The Hash Kitchen

Written by Wynter Holden Category: Food Reviews Issue: November 2015
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The Maggiore family’s new breakfast joint delivers on modern, mouthwatering morning meals.

If Tomaso Maggiore is the godfather of local Italian cuisine, Joey Maggiore is the prodigal son intent on taking the family business in a new direction. Dad’s flagship restaurant, Tomaso’s, has changed little since opening in 1977, yet the younger Maggiore is constantly reimagining his eateries – turning the former Notorious Burgers into a barbecue joint, for example, and shuttering adjacent Cuttlefish after a brief two-year run.

PHM1115EBSD02In its place is The Hash Kitchen, a chic “brunchery” specializing in hashes, scrambles and sweets. The bones of its piscine predecessor remain intact: hi-top community tables, sleek white furnishings, tall booths. The former oyster bar with its quirky Vespa seating is now a Build-Your-Own Bloody Mary station with 40 craft toppings. Decorator Cristina Maggiore’s oceanic color palette in Cuttlefish has surrendered to cheerier reds and oranges punctuated by a funky chalkboard mural of a surf and turf cocktail.

The vibe here is fresh; the experience refined. Maggiore’s front of the house boasts fine-dining-caliber service and a high level of control that carries over into the kitchen. Dishes are uniquely inspired and prepared with restraint.

Hash Kitchen’s brisket and corn bread hash ($11) is perfectly balanced. The beef is tender and lean, served with delicate poached eggs. The sweetness of bell pepper and corn contrasts beautifully with the tanginess of green chile, in the same way moist pulled chicken grounds the flavorful verde sauce of chilaquiles ($12) made with thick-cut house chips. Spicy chorizo and nutty manchego make ideal bedfellows in The Spaniard frittata ($11), while pepper jack and jalapeño make for a slightly more fiery Mexicana scrambler ($10) cooled by creamy avocado chunks. Pair either with a BYO Bloody Mary ($10) garnished with garlic olives and pepperoni straw for a tongue-tingling wakeup.  

Not every ingredient combo plays nicely on the plate. Lump crab and sweet potato hash ($13) lacks a foil to mitigate all the sweetness, and buttermilk fried chicken is inconsistently marinated – succulent and crisp when topped with bitter fried leeks and sugary maple reduction (it’s essentially a Southern take on eggs Benedict), but rubbery and unappealing atop waffles ($12/$13). Duck the poultry and opt instead for a Luxury Burger ($11) or Hash Kitchen’s abundant Cuban ($12). Earthy mushrooms richen the beef patty, with hints of prosciutto and cherry pepper to perk up the panino. For lighter fare, the gentle vinaigrette and crisp roasted corn of couscous and kale salad ($9) manages to harmonize ingredients without sacrificing flavors.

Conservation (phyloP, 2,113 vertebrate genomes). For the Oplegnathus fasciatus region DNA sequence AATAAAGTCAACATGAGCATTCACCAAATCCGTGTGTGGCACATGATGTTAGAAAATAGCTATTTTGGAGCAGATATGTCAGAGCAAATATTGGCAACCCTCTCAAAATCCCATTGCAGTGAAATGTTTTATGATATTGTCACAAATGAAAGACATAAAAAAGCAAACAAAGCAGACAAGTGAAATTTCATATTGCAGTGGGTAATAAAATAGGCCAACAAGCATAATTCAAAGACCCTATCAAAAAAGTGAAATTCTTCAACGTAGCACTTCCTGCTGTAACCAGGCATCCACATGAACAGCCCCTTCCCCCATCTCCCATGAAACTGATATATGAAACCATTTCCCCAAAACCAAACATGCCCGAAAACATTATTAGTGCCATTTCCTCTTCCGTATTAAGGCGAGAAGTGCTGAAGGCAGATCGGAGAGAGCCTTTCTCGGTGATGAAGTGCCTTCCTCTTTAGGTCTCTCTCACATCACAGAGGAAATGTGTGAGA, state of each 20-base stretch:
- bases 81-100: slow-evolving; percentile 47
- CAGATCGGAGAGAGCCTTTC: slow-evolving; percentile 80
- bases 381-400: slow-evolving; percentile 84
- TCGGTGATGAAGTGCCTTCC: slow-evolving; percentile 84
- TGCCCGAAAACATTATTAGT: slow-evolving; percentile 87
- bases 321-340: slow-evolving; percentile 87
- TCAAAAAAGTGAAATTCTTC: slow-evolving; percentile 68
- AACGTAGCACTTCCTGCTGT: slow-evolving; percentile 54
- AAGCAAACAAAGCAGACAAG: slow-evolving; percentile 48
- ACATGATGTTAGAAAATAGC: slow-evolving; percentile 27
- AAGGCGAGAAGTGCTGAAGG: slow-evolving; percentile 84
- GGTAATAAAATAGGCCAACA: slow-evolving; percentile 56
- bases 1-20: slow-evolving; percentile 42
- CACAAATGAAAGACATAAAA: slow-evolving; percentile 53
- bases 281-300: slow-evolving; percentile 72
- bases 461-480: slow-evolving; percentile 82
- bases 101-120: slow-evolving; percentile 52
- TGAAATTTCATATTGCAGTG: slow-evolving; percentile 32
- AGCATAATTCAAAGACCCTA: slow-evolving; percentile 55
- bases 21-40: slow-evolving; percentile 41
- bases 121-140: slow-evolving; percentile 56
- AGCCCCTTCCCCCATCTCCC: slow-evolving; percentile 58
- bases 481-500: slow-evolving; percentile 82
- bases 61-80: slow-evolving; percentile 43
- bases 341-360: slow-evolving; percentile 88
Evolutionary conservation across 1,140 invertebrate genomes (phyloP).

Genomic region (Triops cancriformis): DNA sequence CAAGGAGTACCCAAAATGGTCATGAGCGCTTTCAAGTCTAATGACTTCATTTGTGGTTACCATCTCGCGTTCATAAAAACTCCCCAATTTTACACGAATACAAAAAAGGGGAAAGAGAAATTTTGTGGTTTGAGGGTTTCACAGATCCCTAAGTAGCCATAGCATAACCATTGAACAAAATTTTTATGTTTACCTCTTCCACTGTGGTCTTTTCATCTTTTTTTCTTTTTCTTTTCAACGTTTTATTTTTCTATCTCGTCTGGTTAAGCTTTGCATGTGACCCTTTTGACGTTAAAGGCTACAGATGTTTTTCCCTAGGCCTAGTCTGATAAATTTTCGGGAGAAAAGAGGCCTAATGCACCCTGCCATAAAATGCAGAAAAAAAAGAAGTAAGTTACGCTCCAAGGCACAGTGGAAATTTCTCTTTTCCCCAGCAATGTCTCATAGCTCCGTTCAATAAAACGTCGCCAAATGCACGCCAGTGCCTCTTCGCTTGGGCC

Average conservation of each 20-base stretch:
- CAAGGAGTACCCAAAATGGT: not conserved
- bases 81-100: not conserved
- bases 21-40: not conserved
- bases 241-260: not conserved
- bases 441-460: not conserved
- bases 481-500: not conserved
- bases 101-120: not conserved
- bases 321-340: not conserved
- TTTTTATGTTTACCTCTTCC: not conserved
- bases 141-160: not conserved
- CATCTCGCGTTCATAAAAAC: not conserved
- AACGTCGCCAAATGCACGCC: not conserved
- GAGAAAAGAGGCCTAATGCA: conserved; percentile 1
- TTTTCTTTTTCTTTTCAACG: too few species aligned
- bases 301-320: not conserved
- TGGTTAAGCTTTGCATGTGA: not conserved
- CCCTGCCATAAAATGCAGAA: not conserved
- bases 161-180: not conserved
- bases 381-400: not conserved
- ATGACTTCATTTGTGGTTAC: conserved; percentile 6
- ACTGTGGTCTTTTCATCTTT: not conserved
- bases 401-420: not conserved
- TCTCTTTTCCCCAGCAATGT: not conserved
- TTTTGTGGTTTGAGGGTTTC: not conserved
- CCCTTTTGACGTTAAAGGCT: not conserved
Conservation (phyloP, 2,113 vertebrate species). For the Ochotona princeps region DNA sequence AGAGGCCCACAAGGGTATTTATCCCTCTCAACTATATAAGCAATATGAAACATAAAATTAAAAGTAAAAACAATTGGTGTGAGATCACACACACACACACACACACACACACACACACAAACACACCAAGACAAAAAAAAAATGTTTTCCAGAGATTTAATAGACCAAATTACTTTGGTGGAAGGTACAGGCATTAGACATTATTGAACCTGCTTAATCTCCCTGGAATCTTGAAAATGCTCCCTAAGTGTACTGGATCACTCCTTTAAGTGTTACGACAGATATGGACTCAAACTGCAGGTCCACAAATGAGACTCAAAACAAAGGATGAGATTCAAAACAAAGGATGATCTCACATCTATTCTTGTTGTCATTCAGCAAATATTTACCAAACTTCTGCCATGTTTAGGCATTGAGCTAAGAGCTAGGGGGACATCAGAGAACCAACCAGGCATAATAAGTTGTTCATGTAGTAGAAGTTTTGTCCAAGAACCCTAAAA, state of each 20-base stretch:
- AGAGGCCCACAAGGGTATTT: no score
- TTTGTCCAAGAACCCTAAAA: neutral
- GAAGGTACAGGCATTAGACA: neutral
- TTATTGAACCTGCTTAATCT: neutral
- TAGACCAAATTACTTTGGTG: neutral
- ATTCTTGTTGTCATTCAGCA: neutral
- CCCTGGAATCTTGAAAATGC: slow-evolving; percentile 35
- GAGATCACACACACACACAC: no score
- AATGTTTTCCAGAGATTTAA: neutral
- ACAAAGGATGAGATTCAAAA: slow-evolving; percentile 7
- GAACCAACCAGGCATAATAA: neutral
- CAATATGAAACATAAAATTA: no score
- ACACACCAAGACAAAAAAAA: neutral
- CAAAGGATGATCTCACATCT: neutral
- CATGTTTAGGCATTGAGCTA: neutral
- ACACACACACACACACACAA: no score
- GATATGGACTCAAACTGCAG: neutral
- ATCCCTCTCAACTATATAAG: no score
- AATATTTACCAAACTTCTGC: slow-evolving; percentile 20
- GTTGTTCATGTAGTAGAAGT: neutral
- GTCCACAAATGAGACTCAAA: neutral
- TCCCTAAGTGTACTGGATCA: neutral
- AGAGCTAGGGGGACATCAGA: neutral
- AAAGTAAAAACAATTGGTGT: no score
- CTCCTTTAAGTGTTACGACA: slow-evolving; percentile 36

PHM1115EBSD03À la carte pancakes and French toast might as well be dessert. Zesty lemon-ricotta flapjacks ($9) are refreshingly light and fluffy, with zippy, borderline-bitter citrus notes. It’s a solid dish, especially paired with a bubbly mimosa, but nothing near the gooey indulgence of coconut- and almond-encrusted French toast ($13). It’s like eating a giant macaroon.

Joey Maggiore may be more trendy than traditional, but clearly he learned a few things from his old man. From fiery frittatas and perky panini to decadent, nut-crusted French toast, Maggiore’s menu delivers on creativity and taste. Bottom line: Hash Kitchen is one breakfast joint I can’t refuse.

The Hash Kitchen
Cuisine: Breakfast
Contact: 8777 N. Scottsdale Rd., Scottsdale, 480-947-3214,
Hours: 7 a.m.-3 p.m. daily
Highlights: Brisket and corn bread hash ($11); The Spaniard ($11); Mexicana scrambler ($10); Cuban panino ($12);  couscous and kale salad ($9); lemon-ricotta pancakes ($9); coconut- and almond-encrusted French toast ($13); BYO Bloody Mary Bar ($10)

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